My Graduate School Experience: Cooperstown Graduate Program

I began this blog to decide which graduate school museum studies program was best for my career goals…and to stay sane while working three different part-time jobs in North Carolina. This project culminated at the 2017 AAMG conference in Eugene, Oregon. By then I was working full-time, hired through a grant project by a county historical society in Minnesota. The grant conveniently ended in May, perfect timing if I was admitted to graduate school.

2020 class of CGP graduate students pose in rows in front during the fall semester field trip.
Courtesy of Chris Carey

I spent the last two years living in upstate New York, attending the Cooperstown Graduate Program through SUNY Oneonta. Here’s my perspective on the program. I answered the same questions I asked every other alumni featured in an interview on this blog.

Graduation

I graduated on May 9, 2020!

Why did you choose the Cooperstown Graduate Program?

  • CGP is a generalist program. I wanted more experiences in different aspects of museums than what I was getting while working in the field.
  • CGP tracks their alumni like no other museum studies program I’ve researched. And that alumni network is loyal. I’ve cold-emailed alumni for classes or personal networking and always received a response. On field trips, we meet CGP alum who show us around their museums or departments. We work with alumni on class projects. Alumni support current students and each other.
  • The program is relatively affordable. I was a New York State resident and was able to get that in-state tuition.

What was your favorite class and/or professor and why?

I enjoyed Cindy Falk’s classes for their material, and her teaching style. She made me curious about style and time period of material culture in a way I had not previously considered. In a program where everyone, including professors over-schedule themselves, Cindy makes sure schedules are adhered to and deadlines take into account our crazy semesters. Her time management and dependability cannot be overstated.

What particular skills were taught in the program?

CGP’s favorite f-word is flexibility. Professors know the reason you move to Cooperstown is to attend CGP and they expect you to act like it. I learned lessons in time management that have changed my habits for the better. There’s plenty of chances to develop leadership skills, inside and outside of the classroom. CGP’s favorite c-word is collaboration. Every class I took required at least one group project. I know my classmates strengths and are better prepared to cooperate with different work flows in the future.

Did you complete a capstone project? If so, what was your topic?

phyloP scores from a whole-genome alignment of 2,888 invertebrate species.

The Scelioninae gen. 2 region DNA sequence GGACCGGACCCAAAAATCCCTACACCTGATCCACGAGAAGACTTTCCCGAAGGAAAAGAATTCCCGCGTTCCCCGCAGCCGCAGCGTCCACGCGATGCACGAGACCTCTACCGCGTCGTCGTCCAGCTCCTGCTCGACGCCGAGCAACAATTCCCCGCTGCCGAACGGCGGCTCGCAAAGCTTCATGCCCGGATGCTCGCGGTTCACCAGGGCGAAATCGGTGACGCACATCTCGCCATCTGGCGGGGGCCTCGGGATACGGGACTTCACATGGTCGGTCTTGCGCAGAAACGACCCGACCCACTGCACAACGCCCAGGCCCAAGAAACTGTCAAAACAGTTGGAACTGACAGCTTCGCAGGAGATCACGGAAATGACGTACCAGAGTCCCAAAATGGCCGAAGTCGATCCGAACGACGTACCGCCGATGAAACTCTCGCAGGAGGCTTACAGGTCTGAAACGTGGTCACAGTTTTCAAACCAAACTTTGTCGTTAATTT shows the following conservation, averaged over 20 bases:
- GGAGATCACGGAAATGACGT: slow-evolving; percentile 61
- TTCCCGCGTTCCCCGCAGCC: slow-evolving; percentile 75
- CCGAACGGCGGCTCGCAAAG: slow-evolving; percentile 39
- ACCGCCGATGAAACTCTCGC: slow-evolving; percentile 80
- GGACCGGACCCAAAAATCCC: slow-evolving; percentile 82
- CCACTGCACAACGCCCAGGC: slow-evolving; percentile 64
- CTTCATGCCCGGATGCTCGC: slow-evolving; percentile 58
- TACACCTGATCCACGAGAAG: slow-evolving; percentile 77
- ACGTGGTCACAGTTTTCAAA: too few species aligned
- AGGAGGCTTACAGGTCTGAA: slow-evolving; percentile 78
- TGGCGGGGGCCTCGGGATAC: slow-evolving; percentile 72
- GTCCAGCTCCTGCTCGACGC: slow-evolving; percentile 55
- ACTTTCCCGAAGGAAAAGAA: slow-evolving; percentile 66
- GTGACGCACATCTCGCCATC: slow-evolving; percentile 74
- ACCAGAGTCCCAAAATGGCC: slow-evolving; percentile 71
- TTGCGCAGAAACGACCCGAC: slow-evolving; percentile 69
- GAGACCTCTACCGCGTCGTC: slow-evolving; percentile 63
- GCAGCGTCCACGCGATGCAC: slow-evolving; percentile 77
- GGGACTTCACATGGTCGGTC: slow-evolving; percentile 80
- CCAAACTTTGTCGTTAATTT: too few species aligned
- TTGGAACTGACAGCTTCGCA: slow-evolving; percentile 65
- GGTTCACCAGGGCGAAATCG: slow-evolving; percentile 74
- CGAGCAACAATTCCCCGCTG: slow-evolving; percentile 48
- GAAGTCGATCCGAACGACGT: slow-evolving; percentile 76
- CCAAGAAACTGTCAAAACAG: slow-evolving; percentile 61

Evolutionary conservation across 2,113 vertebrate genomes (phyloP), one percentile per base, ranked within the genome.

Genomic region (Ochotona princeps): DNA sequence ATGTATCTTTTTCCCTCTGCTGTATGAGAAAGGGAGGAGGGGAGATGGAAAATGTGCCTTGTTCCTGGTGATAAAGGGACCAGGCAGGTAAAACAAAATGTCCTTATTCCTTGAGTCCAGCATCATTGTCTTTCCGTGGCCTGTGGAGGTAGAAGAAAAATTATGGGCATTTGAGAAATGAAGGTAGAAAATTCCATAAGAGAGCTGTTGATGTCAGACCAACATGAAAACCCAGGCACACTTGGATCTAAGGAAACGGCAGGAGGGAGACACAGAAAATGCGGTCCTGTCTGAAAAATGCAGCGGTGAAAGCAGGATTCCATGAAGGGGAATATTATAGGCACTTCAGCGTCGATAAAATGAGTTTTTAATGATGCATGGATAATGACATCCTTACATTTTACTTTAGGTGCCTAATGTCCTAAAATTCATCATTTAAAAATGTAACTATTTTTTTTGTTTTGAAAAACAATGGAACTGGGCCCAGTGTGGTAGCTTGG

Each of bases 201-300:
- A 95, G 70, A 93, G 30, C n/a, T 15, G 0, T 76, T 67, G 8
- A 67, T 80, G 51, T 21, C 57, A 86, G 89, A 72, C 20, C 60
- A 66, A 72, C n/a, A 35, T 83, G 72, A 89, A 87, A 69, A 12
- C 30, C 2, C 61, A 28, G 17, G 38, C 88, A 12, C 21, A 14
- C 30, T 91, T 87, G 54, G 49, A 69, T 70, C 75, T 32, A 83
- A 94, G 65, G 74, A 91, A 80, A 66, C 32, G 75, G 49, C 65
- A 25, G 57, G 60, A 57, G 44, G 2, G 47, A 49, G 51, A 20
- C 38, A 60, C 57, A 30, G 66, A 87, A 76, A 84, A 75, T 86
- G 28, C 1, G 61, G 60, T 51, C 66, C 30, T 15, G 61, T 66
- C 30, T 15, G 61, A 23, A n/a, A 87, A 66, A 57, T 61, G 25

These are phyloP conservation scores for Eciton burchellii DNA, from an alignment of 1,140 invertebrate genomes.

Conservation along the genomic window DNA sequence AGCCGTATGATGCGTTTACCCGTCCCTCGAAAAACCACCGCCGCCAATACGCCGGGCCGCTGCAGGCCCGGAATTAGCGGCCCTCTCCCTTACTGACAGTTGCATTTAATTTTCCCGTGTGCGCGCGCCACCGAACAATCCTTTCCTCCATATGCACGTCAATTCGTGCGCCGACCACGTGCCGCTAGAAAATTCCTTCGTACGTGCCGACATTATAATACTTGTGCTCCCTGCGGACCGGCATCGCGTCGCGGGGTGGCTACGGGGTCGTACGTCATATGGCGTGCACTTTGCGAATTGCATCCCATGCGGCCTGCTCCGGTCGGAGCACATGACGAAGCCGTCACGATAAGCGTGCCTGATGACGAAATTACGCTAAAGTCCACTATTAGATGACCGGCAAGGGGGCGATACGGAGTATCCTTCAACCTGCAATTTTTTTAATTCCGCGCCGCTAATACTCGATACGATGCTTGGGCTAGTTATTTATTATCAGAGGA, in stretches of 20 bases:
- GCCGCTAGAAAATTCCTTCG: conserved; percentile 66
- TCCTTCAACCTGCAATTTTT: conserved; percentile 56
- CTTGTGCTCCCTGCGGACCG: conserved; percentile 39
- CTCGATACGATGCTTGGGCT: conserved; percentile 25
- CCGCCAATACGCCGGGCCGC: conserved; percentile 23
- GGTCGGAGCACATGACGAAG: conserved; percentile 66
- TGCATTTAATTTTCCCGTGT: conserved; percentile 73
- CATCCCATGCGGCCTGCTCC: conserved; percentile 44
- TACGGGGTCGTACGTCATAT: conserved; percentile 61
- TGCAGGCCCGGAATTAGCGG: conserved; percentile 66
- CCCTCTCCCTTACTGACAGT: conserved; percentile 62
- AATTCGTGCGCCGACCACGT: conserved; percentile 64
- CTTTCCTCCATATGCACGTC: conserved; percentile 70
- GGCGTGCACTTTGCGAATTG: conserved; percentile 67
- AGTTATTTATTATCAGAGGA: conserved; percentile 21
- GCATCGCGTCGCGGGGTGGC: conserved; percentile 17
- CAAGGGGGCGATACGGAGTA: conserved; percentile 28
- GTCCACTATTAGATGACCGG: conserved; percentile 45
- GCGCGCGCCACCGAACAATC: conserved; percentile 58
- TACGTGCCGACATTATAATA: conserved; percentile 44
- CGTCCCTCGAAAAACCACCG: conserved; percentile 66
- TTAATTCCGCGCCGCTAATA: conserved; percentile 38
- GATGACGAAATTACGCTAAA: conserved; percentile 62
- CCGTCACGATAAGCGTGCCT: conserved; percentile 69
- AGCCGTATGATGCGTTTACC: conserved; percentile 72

CGP doesn’t require a thesis, but you can write one if you want. The last project of my time at CGP, my classmate and I led a team of five to create an exhibition for the Reher Center of Immigrant History and Culture. Putting a positive spin, it was great experience to learn how to do this work during a pandemic.

Where were you and your classmates in your career? Just out of undergrad, or coming from an entry-level museum position, or coming from outside of the field, etc.?

Our class was split with about half coming from straight out of undergrad and half returning to school after spending a year or more in the work force. Museum experience also varied from none to years of internships and entry-level positions.

Related, who would you recommend your program for? Any particular focus or for those interested in theory vs. application?

Come here if you:

  • Want to learn a little bit of everything about museums, especially museum administration or education
  • Want to work with museums or other institutions through classes
  • Have your own ideas for museum-related research or topics you want to learn more about
  • Are passionate about museums, social justice, arts, sciences, education, history, etc.
  • Like small towns or believe you can live anywhere for two years
  • Was housing provided for grad students or did you find your own housing and was it a challenge?

    Not officially. Every year, students put together a housing packet for next year’s first years to pick from, or they can find their own around town.

    Did you or any of your peers work while pursuing their degree?

    Yes, about half of my class worked either through a graduate assistantship or through jobs in Cooperstown.

    Any other insider information you would like to provide about your program or university?

    Quirks of CGP

  • There’s a week of orientation in the beginning of the first year, creating events that require the students to get to know each other and the village of Cooperstown. As per most orientations, you either enjoy it or don’t. Either way, you make friends and the orientation has served its purpose.
  • So many field trips! New people, new places, new museums. These trips are amazing and draining at the same time.
  • COVID-19 meant we finished our classes online starting in March. I don’t know how this pandemic is going to change the program let alone the world. I do know CGP has the ability to adapt relatively quickly.
  • Any advice for those looking into graduate school and beginning a career in museums?

    As a person who is trying to find a job in the worst economy since capitalism was widely accepted, remember, let them tell you no. Your self-doubt doesn’t get you a job, your confidence does.

    If you want to see our two years, find us on Instagram, @cgp2020grads.